Q: Has it been difficult transitioning between these two fields? What are some of the biggest hurdles you have faced?
It has not been an easy journey and convincing my parents that I will survive was a different story, but the support and excitement that my friends and family have for me keep me going! It is true what they say about the movie world being a small one. It is very much a “who you know” kind of business, and networking is a big deal, which is where an introvert like me struggles. You must be okay with sending a hundred cold emails to get that first job. But I have also noticed that people in the industry do appreciate being reached out to and will most probably have good advice, or maybe even a job for you! The days can be extremely long, especially in the indie world where oftentimes the Production Designer and the Art Director are the entirety of the Art Department. That being said, I have been extremely lucky to have found great mentors who have helped me navigate my way through the union world, which I hope to be a part of soon. Some of these mentors are also friends not much older than myself, who have achieved so much already! Watching young women climb up the ladder so fast is truly motivating.
Q: What would you like to share with anyone who dreams of following your footsteps?
A: I worked as one of the Student Ambassadors for my college when I attended Chapman University to get my Masters. And there I got tons of messages from Indian kids planning to pursue the program. It excited me! I’ll tell you what I used to tell them: it is not an easy business to pursue, especially as an Overseas Student, but it is a rewarding one. One of the greatest things I have found about this industry is that so many veterans genuinely want to help you succeed. People on Facebook groups will jump the gun to answer any of your questions if you are ready to learn and will happily mentor you! They will teach you how to fight for your rights, where to find that Ming Dynasty Throne you are looking for, encourage you to say “no” to unfair wages, and more. The community is what makes the challenge worth it.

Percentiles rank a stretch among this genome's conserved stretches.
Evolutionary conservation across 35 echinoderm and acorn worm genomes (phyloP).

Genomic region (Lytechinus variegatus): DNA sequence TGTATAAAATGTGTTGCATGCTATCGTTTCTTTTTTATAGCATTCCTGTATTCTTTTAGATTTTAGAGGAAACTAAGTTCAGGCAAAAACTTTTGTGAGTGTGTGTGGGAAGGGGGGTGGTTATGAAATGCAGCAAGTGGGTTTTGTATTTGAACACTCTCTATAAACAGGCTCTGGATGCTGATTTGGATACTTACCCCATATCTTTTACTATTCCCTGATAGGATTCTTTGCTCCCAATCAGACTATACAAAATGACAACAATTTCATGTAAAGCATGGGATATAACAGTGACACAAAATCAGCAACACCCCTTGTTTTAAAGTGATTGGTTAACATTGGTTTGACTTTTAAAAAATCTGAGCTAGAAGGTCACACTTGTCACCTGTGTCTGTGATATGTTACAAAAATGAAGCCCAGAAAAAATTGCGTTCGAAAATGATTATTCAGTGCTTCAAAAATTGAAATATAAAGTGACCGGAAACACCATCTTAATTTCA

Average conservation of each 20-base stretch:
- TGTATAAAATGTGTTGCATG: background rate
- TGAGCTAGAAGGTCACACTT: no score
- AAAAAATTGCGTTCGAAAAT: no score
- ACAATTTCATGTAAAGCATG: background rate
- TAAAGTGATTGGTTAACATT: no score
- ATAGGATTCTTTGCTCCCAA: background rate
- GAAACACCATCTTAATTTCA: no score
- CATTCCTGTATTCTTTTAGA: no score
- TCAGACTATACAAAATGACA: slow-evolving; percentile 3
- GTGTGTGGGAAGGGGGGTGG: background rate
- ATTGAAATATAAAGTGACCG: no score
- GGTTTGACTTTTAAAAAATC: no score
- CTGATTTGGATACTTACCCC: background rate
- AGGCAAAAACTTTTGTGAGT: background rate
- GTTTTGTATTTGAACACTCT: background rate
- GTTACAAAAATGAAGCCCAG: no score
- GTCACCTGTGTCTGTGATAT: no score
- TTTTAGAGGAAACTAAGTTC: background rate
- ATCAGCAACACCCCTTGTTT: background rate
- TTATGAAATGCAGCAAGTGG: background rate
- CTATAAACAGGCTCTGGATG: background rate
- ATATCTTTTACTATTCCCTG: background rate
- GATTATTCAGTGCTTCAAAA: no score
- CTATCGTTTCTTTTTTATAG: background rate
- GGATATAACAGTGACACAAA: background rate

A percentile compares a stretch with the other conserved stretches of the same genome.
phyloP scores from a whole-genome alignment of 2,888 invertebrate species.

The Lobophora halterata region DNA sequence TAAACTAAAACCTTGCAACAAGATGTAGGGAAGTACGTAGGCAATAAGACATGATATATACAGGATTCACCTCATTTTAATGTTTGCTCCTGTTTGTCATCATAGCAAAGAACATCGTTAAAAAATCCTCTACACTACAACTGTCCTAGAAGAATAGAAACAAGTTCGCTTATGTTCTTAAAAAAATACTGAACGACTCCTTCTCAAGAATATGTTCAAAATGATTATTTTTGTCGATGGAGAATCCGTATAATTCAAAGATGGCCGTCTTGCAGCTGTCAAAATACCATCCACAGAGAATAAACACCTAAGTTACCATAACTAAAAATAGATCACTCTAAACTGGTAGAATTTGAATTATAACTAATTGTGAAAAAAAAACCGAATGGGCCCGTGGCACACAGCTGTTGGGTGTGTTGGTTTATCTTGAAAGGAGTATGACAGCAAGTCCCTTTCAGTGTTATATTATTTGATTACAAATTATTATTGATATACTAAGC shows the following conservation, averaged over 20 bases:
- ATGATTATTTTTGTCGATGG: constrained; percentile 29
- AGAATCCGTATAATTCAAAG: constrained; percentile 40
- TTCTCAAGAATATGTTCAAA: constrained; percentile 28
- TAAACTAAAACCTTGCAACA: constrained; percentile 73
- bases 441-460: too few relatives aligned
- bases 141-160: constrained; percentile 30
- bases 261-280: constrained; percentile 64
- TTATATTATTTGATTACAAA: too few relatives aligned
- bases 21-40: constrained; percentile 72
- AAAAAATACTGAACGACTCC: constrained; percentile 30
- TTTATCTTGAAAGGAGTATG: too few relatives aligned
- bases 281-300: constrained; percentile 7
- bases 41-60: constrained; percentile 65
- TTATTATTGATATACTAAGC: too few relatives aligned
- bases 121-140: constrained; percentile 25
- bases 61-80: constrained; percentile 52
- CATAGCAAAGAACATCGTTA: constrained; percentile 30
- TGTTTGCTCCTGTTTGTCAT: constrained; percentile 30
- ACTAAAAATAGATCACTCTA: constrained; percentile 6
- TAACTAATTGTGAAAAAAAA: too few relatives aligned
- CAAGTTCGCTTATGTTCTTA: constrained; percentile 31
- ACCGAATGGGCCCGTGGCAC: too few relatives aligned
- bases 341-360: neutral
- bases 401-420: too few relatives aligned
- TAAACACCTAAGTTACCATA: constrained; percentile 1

Q: What are you working on next?
A: I just wrapped on the third season of Mindy Kaling’s Netflix Show called Never How I Ever which premieres summer 2022 and worked as an Assistant Art Director for the premiere event of Olivia Rodrigo’s new Disney+ Documentary called Driving Home 2 U last month. I try to find a balance between working on network shows and indie projects simultaneously, as the former provide great networking opportunities at this point in my career, and the latter gives me an opportunity to flex my creative muscles. After wrapping my most recent short film titled Soil, directed, and produced by Sam Lembeck, I am currently working as an Art Department Assistant on an upcoming Netflix sci-fi feature film called Atlas starring Jennifer Lopez!
Q: How can your fans follow you?
A: I can be found on Instagram, my tag is @dazzle.on, and on Facebook! My work portfolio can also be found at www.dazzyshah.com!